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The Lost Girls of Sudan Try to Tell Their Story - 2004-08-31


Sudan has been in the headlines recently, as the world responds to the violence and humanitarian crisis in the Darfur region. Ten years ago, another conflict in Sudan was in the news, as thousands of children arrived in refugee camps, fleeing a then-decade old civil war between the Arab-dominated government in the north and the Christian and animist south. Negotiations are still underway to reach a comprehensive settlement to end that conflict. The fighting is over, though, for those children, the so-called Lost Boys of Sudan, who were brought to the United States five years ago. They're the subjects of a new movie called "The Lost Boys of Sudan" and their experiences form the plot of a series of graphic novels. But they're not all boys. Less noticed and vastly outnumbered are the Lost Girls of Sudan. At a refugee reunion in Phoenix, Arizona in late August, the young women held their own mini-conference to discuss their particular plight and tell their own stories.

The girls meet early on Saturday morning, before the main conference. Leading the group is Sudanese activist Julia Duaney. She escaped her home 19 years ago and is now a researcher at Indiana University. Wearing a cheery, African-style dress, she coaxes the young women to speak up.

"This is your time," says Ms. Duaney. "This is your moment of fame. You have to get out here and tell your story. So don't be shy, you are in America. You have to behave like Americans, so be strong and talk."

The women agree that being strong and talking is not part of Sudanese culture.

The term "Lost Boys" refers to children who fled the civil war in Sudan, which began in 1983. They arrived, most of them orphaned and alone, in Kenya's Kakuma refugee camp in the early 1990's. In 1999, the U.S. State Department allowed these teen-agers to resettle in the United States. About 4,000 young men made the trip. But only 89 women did the same. Aduei Riak was one of them. The Brandeis student came to the reunion from her home in Boston. She says resettlement authorities who came to the camp focused on the orphaned boys who had formed their own communities. The majority of orphaned girls had been placed with families in the camp and were therefore overlooked.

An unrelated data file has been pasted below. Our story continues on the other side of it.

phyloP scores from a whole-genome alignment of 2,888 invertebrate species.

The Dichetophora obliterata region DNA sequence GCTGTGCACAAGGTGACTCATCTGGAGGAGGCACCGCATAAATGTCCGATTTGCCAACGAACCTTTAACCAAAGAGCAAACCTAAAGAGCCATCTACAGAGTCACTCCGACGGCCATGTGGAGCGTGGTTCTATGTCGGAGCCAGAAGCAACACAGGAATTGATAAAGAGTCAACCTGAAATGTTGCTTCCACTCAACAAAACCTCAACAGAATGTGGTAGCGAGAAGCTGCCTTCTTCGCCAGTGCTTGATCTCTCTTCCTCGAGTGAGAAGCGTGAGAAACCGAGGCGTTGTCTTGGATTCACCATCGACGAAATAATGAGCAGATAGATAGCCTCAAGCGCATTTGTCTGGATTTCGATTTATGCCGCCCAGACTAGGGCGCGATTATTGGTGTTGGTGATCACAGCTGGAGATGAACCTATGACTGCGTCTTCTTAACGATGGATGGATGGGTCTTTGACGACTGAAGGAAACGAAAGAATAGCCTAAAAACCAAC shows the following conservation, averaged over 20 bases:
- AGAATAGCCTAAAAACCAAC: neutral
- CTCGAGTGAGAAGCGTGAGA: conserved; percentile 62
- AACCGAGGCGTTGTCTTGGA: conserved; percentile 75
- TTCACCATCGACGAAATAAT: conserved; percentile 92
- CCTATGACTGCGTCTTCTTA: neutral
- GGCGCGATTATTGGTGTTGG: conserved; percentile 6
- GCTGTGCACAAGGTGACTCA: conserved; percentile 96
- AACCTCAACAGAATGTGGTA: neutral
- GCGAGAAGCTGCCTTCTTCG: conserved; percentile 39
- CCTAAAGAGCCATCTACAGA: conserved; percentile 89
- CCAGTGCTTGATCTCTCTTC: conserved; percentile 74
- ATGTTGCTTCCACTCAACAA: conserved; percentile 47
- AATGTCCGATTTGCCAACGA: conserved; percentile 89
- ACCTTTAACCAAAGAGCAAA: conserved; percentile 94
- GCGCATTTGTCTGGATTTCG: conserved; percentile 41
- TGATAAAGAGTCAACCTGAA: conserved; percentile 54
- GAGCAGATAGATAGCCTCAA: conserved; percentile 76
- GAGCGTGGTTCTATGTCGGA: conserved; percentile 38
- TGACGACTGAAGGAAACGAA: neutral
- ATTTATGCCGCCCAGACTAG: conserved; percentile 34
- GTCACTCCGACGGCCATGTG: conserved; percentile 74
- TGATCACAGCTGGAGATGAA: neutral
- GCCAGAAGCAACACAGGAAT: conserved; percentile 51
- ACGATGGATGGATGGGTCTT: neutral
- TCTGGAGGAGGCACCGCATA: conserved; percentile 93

"In Sudanese culture, a young woman is not allowed to stay alone, but for the guy it's okay," says Ms. Riak. "So what really happened was the young girls were placed in foster homes, and while they were in foster homes they became mothers and housekeepers and got lost along the way."

The ones who didn't get lost have vivid stories to tell, like Veronica Abbas, 20, who shares her story after the Lost Girls meeting. She was only about 6 when she fled Sudan for Ethiopia, then eventually, Kenya. But details stay with her.

"I lived in a place called Yuro and there was bombing there," she says. "So at 6 o'clock in the morning, we'd have to run out and hide in the bushes, you know, and come back at 8 o'clock at night because [otherwise] the bombs will hit people and cut people's heads off. I saw a person whose head was cut off and only the body was running. So my mom figured out she couldn't handle that life anymore so she decided to move us to Kenya."

Veronica now lives in a Seattle group home, with her 11-month old daughter, Grace. She says she came to the conference to call attention to the situation of young Sudanese women still living in the Kakuma refugee camp.

"I decided to come here and give people my idea that the girls at home need help," she adds. "They need education. You know, they don't want to be in the kitchen, they don't want to get married when they are 14, they don't want to have 10 kids when they know that they're not going to raise those kids. Five of those kids are going to die of disease and they're not educated."

But Julia Duaney worries that stories like these are not being heard, partly because there are so few Lost Girls, and partly because Sudanese culture does not encourage women to discuss their suffering.

"It's the male power thing," Ms. Duaney explains. "'Oh, I suffered so much and I have carried the gun and fought in the war?' But the women, we don't say that. Some of the young women have fought in the war but they don't go out and tell it. But they need to say it and culturally we need to break that barrier to tell our part of the story."

Ms. Duaney says not much was done toward that end during the conference, which was hosted by the city of Phoenix and the Arizona Lost Boys Center, the country's only center for young Sudanese refugees. Most of the proceedings were devoted to organizing the Lost Boys and Girls across the country. The single meeting just for lost girls was originally going to be held Friday afternoon. It was rescheduled for 7:30 on Saturday morning. And while it resembled a cozy coffee klatch, only about two-dozen people showed up.

"I have been complaining all the way along. Here they go out and organize a three day conference and they just give the girls one hour. I am mad as hell. I am very mad. They should have been given an hour in the main conference, where even the Lost Boy should listen to these girls' stories," adds Ms. Duaney.

There were a few men in the audience who heard the stories. One of them wrapped up the meeting with an idea that met with much agreement. He suggested a tactic that could perhaps only work in the United States. The Lost Girls could ensure their stories would be heard by millions by contacting popular TV talk show host Oprah Winfrey.

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